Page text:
⤷ Read more: Following the footsteps of Van Gogh in Belgium
What to see & do in Binche
Binche is a picturesque little Belgian town that could easily be explored on foot. The best way to observe it in a day is to stroll around its city centre and explore some of its historical sites. After a nice traditional Belgian lunch, spend the afternoon visiting the International Carnival and Mask Museum.
Below you’ll find a quick Binche Travel Guide with more recommendations for what to do and see in Binche.
⤷ Read more: History of travelling – How people started to travel
On the top of the Gothic Town Hall, you’ll see the Renaissance belfry. Belfries are the communal towers quite common in Belgium. They were a symbol of the city’s power. Belfries were usually hosting the bells that would alarm people in case of emergency. However, they were used for some other purposes, as well.
They are usually self-standing edifices, so the one in Binche is rather unusual. With five other belfries located in the Hainaut Province (Charleroi, Mons, Tournai and Thuin), Binche belfry is inscribed on the UNESCO World Heritage List.
Binche Town Hall
One of the most interesting buildings in Binche is located on its main square. Binche Town Hall was built in a Gothic style, although we still don’t know the exact date when it was created. It served as a magistrate’s court and office but also market hall and butcher’s shop.
The building, which is protected by UNESCO, is still in use for some official town meetings. But also as a place where the mayor welcomes the representatives of the carnival procession each year. It’s a wedding venue, as well. Binche Town Hall could be visited, which I strongly recommend doing. It’s home to some lovely historical furniture and beautiful wall paintings in its hallway.
⤷ TIP: If you take a closer look at a building next to it, you’ll see a cute piece of street art – a miniature statue of a man observing Binche from his balcony. It’s an artwork made by artist Isaac Cordal.
International Carnival and Mask Museum
The carnival tradition is big in the whole region of Hainaut. So, if you plan to visit Binche, be sure not to miss this fantastic museum. Located in a beautiful historical building, it hosts a few exhibitions dedicated to masks and carnival.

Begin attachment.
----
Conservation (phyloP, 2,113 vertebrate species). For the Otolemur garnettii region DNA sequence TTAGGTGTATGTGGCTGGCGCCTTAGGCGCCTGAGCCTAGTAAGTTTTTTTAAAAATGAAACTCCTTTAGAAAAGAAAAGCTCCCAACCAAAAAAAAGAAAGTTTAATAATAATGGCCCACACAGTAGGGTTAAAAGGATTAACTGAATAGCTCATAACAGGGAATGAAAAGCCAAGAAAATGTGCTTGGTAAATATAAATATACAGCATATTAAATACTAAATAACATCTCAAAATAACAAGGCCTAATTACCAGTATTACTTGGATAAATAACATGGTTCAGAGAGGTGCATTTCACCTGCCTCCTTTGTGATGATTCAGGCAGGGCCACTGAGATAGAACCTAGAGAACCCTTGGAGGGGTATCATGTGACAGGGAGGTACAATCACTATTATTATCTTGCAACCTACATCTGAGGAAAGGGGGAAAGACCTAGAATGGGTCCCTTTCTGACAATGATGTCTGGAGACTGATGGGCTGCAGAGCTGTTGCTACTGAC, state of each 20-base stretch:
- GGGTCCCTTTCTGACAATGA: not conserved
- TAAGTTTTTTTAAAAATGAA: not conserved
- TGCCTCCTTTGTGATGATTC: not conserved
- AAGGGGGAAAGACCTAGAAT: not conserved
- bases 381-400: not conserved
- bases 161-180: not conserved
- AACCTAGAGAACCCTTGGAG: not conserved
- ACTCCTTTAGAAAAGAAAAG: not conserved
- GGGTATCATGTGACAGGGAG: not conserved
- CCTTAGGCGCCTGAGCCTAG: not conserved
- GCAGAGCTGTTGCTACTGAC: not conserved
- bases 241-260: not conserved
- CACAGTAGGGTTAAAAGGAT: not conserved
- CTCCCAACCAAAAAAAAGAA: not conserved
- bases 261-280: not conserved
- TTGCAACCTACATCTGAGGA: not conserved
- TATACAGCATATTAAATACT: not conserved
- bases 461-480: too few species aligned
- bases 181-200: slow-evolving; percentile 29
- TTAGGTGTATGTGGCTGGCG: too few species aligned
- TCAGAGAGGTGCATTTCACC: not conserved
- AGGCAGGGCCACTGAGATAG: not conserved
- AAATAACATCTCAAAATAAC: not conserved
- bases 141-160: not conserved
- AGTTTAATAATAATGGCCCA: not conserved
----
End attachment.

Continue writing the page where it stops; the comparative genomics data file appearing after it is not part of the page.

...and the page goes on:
I had a guided tour there, so we first started by exploring some of the masks from around the world. From the theatre masks from India to the obituary masks from North America and animal-inspired costumes from Africa. That exhibition gives an overview of how people were masking since Prehistory.
However, the most interesting was the exhibition about the tradition of Carnival in Binche. I loved listening to the carnival music and learning more about how those typical Gilles costumes were made. I learned so much and definitely understood the importance of Carnival tradition in this charming Belgian town.
⤷ TIP: If you’re going to spend only a few hours in Binche, make visiting the International Carnival and Mask Museum your priority. It’s absolutely one of the top places to see in Binche.
Binche city walls
Besides carnival, Binche is also famous for its city walls. The town was first fortified back in the 12th century. However, during the 14th century, the walls were expanded to their current size. Basically, the whole town centre is surrounded by walls, so it feels as you have travelled back in time and entered an old medieval town.
With its size, Binche city walls reminded me of another famous medieval fortified city – Dubrovnik. When walking around its fortifications, I could definitely see some similarities in how their turrets were designed.
The Communal Park
I haven’t explored only the area outside the city walls, but I also climbed them. Around the Saint-Ursmer Collegiate Church is where the Communal Park is located. This is where you’ll find the archaeological remains of Mary the Hungary’s Palace. However, it’s also from where you can enjoy a nice view of Binche and its surroundings.